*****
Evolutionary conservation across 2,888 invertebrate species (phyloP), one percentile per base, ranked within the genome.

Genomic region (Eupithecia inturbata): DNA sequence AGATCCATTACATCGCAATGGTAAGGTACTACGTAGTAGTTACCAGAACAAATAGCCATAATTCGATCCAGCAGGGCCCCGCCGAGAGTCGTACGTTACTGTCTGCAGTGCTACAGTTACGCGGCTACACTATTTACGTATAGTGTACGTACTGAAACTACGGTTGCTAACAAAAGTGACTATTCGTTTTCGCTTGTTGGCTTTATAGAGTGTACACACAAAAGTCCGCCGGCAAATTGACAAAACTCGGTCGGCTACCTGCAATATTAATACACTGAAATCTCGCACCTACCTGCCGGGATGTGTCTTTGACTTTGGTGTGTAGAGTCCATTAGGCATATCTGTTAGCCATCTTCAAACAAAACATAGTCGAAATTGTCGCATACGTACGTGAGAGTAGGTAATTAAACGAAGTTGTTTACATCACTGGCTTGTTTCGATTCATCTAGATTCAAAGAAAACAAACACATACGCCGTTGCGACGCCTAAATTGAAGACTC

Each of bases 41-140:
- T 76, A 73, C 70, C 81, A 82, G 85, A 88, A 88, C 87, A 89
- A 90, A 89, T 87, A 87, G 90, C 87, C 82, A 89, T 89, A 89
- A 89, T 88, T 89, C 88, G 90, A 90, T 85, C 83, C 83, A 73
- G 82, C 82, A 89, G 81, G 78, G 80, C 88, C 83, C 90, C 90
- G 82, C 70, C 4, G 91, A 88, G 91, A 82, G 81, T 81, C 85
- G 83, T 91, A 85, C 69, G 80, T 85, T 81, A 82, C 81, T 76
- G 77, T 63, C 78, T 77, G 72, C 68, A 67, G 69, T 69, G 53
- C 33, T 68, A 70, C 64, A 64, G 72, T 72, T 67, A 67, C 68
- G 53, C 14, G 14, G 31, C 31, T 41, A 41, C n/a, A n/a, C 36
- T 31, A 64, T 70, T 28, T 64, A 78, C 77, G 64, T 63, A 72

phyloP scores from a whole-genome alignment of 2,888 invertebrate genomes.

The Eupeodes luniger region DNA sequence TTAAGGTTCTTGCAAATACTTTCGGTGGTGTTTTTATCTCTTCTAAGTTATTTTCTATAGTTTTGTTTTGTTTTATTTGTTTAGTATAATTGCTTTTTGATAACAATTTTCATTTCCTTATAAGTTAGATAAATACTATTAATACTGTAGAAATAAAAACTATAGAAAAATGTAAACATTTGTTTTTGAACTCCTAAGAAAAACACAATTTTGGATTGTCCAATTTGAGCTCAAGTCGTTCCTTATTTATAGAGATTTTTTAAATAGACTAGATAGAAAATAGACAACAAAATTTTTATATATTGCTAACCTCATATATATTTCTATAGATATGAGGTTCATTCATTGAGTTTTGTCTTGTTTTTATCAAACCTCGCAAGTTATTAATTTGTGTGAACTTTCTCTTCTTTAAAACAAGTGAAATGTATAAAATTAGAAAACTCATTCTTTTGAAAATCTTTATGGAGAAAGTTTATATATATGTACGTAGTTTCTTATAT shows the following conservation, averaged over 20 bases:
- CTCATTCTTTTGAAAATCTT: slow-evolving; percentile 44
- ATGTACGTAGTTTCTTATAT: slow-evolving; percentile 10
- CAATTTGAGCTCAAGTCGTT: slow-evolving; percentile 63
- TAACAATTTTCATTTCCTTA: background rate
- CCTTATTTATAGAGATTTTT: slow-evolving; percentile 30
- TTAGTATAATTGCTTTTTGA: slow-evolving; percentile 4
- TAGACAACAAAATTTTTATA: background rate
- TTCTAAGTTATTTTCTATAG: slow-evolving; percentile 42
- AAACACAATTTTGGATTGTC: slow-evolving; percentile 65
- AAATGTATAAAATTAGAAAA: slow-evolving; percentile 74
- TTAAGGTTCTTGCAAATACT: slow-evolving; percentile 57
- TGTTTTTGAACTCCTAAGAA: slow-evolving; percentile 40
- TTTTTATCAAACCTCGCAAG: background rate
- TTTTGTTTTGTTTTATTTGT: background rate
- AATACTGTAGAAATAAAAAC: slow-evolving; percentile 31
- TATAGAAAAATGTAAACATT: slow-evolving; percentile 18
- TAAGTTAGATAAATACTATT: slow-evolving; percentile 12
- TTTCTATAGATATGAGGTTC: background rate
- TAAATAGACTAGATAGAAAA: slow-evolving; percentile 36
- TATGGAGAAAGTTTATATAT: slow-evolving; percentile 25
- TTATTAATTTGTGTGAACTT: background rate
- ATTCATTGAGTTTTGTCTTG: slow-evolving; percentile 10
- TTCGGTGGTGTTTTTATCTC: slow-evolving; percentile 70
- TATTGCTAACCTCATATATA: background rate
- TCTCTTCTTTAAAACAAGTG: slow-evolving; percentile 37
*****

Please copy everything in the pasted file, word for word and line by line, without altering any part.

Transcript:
Evolutionary conservation across 2,888 invertebrate species (phyloP), one percentile per base, ranked within the genome.

Genomic region (Eupithecia inturbata): DNA sequence AGATCCATTACATCGCAATGGTAAGGTACTACGTAGTAGTTACCAGAACAAATAGCCATAATTCGATCCAGCAGGGCCCCGCCGAGAGTCGTACGTTACTGTCTGCAGTGCTACAGTTACGCGGCTACACTATTTACGTATAGTGTACGTACTGAAACTACGGTTGCTAACAAAAGTGACTATTCGTTTTCGCTTGTTGGCTTTATAGAGTGTACACACAAAAGTCCGCCGGCAAATTGACAAAACTCGGTCGGCTACCTGCAATATTAATACACTGAAATCTCGCACCTACCTGCCGGGATGTGTCTTTGACTTTGGTGTGTAGAGTCCATTAGGCATATCTGTTAGCCATCTTCAAACAAAACATAGTCGAAATTGTCGCATACGTACGTGAGAGTAGGTAATTAAACGAAGTTGTTTACATCACTGGCTTGTTTCGATTCATCTAGATTCAAAGAAAACAAACACATACGCCGTTGCGACGCCTAAATTGAAGACTC

Each of bases 41-140:
- T 76, A 73, C 70, C 81, A 82, G 85, A 88, A 88, C 87, A 89
- A 90, A 89, T 87, A 87, G 90, C 87, C 82, A 89, T 89, A 89
- A 89, T 88, T 89, C 88, G 90, A 90, T 85, C 83, C 83, A 73
- G 82, C 82, A 89, G 81, G 78, G 80, C 88, C 83, C 90, C 90
- G 82, C 70, C 4, G 91, A 88, G 91, A 82, G 81, T 81, C 85
- G 83, T 91, A 85, C 69, G 80, T 85, T 81, A 82, C 81, T 76
- G 77, T 63, C 78, T 77, G 72, C 68, A 67, G 69, T 69, G 53
- C 33, T 68, A 70, C 64, A 64, G 72, T 72, T 67, A 67, C 68
- G 53, C 14, G 14, G 31, C 31, T 41, A 41, C n/a, A n/a, C 36
- T 31, A 64, T 70, T 28, T 64, A 78, C 77, G 64, T 63, A 72

phyloP scores from a whole-genome alignment of 2,888 invertebrate genomes.

The Eupeodes luniger region DNA sequence TTAAGGTTCTTGCAAATACTTTCGGTGGTGTTTTTATCTCTTCTAAGTTATTTTCTATAGTTTTGTTTTGTTTTATTTGTTTAGTATAATTGCTTTTTGATAACAATTTTCATTTCCTTATAAGTTAGATAAATACTATTAATACTGTAGAAATAAAAACTATAGAAAAATGTAAACATTTGTTTTTGAACTCCTAAGAAAAACACAATTTTGGATTGTCCAATTTGAGCTCAAGTCGTTCCTTATTTATAGAGATTTTTTAAATAGACTAGATAGAAAATAGACAACAAAATTTTTATATATTGCTAACCTCATATATATTTCTATAGATATGAGGTTCATTCATTGAGTTTTGTCTTGTTTTTATCAAACCTCGCAAGTTATTAATTTGTGTGAACTTTCTCTTCTTTAAAACAAGTGAAATGTATAAAATTAGAAAACTCATTCTTTTGAAAATCTTTATGGAGAAAGTTTATATATATGTACGTAGTTTCTTATAT shows the following conservation, averaged over 20 bases:
- CTCATTCTTTTGAAAATCTT: slow-evolving; percentile 44
- ATGTACGTAGTTTCTTATAT: slow-evolving; percentile 10
- CAATTTGAGCTCAAGTCGTT: slow-evolving; percentile 63
- TAACAATTTTCATTTCCTTA: background rate
- CCTTATTTATAGAGATTTTT: slow-evolving; percentile 30
- TTAGTATAATTGCTTTTTGA: slow-evolving; percentile 4
- TAGACAACAAAATTTTTATA: background rate
- TTCTAAGTTATTTTCTATAG: slow-evolving; percentile 42
- AAACACAATTTTGGATTGTC: slow-evolving; percentile 65
- AAATGTATAAAATTAGAAAA: slow-evolving; percentile 74
- TTAAGGTTCTTGCAAATACT: slow-evolving; percentile 57
- TGTTTTTGAACTCCTAAGAA: slow-evolving; percentile 40
- TTTTTATCAAACCTCGCAAG: background rate
- TTTTGTTTTGTTTTATTTGT: background rate
- AATACTGTAGAAATAAAAAC: slow-evolving; percentile 31
- TATAGAAAAATGTAAACATT: slow-evolving; percentile 18
- TAAGTTAGATAAATACTATT: slow-evolving; percentile 12
- TTTCTATAGATATGAGGTTC: background rate
- TAAATAGACTAGATAGAAAA: slow-evolving; percentile 36
- TATGGAGAAAGTTTATATAT: slow-evolving; percentile 25
- TTATTAATTTGTGTGAACTT: background rate
- ATTCATTGAGTTTTGTCTTG: slow-evolving; percentile 10
- TTCGGTGGTGTTTTTATCTC: slow-evolving; percentile 70
- TATTGCTAACCTCATATATA: background rate
- TCTCTTCTTTAAAACAAGTG: slow-evolving; percentile 37